Skip to content ↓



What is our pedagogy in geography?

Our teaching beliefs for geography are to:

  • Help to provoke and provide answers to questions about the natural and human aspects of the world.  Children are encouraged to develop a greater understanding and knowledge of the world, its interconnectedness and the children’s place in it. 
  • Enable children to develop knowledge and skills that are transferable to other curriculum areas and which can and are used to promote their spiritual, moral, social and cultural development. 
  • The curriculum is designed to ensure that teaching equips pupils with knowledge about diverse places, people, resources and natural and human environments, together with a deep understanding of the Earth’s key physical and human processes. 
  • Growing knowledge about the world helps them to deepen their understanding of the interaction between physical and human processes, and of the formation and use of landscapes and environments. 
  • That geographical knowledge and skills are progressive and are sequenced to provide the framework and approaches that provide explanation of how the Earth’s features at different scales are shaped, interconnected and change over time.
  • We seek to inspire in children a curiosity and fascination about the world and its people which will remain with them for the rest of their lives, equipping them well for further education and beyond.


How is the geography curriculum sequenced?


Our geography curriculum is structured around three knowledge strands – location knowledge, place knowledge and human and physical knowledge. Geographical skills and fieldwork are taught so that pupils are competent in the geographical skills needed to:

  • collect, analyse and communicate with a range of data gathered through experiences of fieldwork that deepen their understanding of geographical processes.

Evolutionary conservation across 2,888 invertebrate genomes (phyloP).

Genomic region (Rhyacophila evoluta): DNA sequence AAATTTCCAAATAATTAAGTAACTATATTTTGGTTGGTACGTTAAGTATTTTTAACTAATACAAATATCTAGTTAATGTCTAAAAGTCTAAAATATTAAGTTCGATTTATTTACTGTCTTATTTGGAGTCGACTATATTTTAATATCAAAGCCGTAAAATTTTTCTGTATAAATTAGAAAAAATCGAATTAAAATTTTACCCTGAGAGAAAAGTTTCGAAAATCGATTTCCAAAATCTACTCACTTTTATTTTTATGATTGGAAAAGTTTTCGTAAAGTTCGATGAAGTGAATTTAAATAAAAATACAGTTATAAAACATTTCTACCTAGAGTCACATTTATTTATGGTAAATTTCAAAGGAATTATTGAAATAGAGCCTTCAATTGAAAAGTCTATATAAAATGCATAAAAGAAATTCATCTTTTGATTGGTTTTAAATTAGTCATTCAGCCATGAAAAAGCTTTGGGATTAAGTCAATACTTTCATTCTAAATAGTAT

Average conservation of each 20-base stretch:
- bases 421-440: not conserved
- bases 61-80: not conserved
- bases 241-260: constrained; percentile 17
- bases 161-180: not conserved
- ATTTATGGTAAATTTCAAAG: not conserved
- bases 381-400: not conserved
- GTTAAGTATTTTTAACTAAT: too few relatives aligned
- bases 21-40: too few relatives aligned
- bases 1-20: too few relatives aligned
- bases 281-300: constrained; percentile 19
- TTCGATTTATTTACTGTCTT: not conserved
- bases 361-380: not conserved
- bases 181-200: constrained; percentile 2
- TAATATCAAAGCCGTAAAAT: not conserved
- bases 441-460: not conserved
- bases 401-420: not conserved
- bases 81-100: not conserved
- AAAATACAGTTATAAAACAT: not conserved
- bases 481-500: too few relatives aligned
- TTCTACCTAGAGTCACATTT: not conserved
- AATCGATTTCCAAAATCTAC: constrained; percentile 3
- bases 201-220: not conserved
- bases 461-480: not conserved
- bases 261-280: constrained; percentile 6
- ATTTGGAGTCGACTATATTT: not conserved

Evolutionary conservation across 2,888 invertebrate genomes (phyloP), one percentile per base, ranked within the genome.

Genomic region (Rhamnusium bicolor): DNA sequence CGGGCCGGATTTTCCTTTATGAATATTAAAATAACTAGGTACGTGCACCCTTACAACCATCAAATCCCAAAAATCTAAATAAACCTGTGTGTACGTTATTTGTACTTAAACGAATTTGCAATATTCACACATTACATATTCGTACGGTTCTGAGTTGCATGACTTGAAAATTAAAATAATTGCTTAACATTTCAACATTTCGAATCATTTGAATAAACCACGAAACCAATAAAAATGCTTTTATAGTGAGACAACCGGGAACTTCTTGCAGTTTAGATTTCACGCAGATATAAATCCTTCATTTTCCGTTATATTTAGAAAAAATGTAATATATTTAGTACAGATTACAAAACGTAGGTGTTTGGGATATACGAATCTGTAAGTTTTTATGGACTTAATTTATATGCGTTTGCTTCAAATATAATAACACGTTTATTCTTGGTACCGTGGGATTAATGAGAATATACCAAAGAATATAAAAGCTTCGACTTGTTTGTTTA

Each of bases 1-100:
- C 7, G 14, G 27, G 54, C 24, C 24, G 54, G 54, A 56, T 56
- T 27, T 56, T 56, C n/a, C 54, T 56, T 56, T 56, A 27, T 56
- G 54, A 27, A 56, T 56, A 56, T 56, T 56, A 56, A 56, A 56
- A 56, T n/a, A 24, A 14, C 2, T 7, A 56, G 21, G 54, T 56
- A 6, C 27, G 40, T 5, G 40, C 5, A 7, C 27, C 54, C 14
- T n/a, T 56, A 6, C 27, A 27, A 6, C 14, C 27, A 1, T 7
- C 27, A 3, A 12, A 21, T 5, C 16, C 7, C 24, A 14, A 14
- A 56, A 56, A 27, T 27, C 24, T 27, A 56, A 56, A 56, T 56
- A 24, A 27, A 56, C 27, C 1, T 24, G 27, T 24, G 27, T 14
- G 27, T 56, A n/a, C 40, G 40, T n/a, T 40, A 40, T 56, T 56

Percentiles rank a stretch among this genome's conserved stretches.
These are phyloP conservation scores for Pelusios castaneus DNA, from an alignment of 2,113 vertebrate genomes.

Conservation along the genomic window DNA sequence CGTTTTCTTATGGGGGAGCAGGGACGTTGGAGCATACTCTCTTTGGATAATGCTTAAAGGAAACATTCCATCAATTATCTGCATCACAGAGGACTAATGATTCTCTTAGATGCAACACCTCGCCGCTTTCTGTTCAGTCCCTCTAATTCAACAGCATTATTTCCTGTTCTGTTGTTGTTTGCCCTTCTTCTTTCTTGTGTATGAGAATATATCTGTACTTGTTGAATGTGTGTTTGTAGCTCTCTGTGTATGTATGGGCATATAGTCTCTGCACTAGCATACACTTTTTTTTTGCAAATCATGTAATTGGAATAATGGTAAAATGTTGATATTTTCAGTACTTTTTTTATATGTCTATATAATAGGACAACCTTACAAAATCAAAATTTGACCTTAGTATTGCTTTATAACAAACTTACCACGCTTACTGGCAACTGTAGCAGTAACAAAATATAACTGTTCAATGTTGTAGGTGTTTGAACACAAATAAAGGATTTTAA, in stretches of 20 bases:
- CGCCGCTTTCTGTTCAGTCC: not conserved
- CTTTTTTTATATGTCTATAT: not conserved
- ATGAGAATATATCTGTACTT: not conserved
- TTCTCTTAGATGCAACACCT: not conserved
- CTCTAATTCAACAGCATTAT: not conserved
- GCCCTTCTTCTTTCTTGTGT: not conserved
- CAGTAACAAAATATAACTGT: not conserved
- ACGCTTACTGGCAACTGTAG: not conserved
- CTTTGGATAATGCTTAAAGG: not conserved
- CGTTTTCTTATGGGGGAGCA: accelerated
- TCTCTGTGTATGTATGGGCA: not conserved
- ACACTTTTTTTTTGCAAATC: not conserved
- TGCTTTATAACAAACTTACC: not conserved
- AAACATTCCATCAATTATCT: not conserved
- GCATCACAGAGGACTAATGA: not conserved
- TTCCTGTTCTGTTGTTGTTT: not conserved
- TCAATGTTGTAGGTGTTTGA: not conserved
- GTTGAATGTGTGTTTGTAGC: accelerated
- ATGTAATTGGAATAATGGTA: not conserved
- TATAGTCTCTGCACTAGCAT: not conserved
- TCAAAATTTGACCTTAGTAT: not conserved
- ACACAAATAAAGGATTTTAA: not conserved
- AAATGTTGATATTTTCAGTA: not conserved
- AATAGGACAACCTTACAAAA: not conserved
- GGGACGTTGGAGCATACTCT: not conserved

• interpret a range of sources of geographical information, including maps, diagrams, globes, aerial photographs and Geographical Information Systems (GIS).
  • communicate geographical information in a variety of ways, including through maps, numerical and quantitative skills and writing at length.

Our curriculum is based on the National Curriculum. Our plans have been developed by subject leaders. Connected Geography resources are used to support our teaching. The curriculum is based on a spiral curriculum model where previous skills and knowledge are returned to and built upon.

Units of learning are designed to ask big questions to broaden children's understanding of the wider world.  Geographical vocabulary is explicitly taught knowledge.  

To accommodate our mixed aged classes, themes are divided into a 2-year rolling program.

Units are planned to give pupils exposure to a wide range of resources are used including globes, atlases, traditional Ordnance Survey maps alongside apps such as Google Earth and other digital resources.

Geography topic areas covered over a 2 year rolling programme.

What does the teaching of geography look like at Blenheim?

  1. Geography is taught in class groups over a half term. Three units are taught per year.  
  2. Within each unit of work, the pupils are introduced to new geographical skills and knowledge.
  3. They explore new ideas by asking open-ended questions.
  4. The pupils are taught how to use geographical skills to find out about the world.
  5. The pupils are assessed and given opportunities to demonstrate their knowledge in a range of different ways.


How do we assess?

Assessment takes place in a number of ways: -

  1. In the EYFS we use a mix of formal, adult, directed assessment to determine what pupils know, and opportunities provided within Continuous Provision/free flow activities where pupils can demonstrate their understanding.
  2. Teachers assess during each lesson through questioning, live assessment, circulating and live intervention.
  3. At the end of the unit, teachers assess pupils against the skills/ knowledge as set out in the progression documents. This assessment is recorded as a RAG rating within the assessment folder.

How do we make learning memorable?

To make learning stick, we use the following strategies:

  • We relate different geographical areas to where the children are familiar with.
  • We celebrate and encourage children to talk about where in the world they are from or where they have visited.
  • Where appropriate, we make the most of visits, visitors and our local environment as a stimuli.
  • We use a range of equipment and digital apps to enhance the learning.
  • Assemblies and displays are used to show case and celebrate the work that has been done.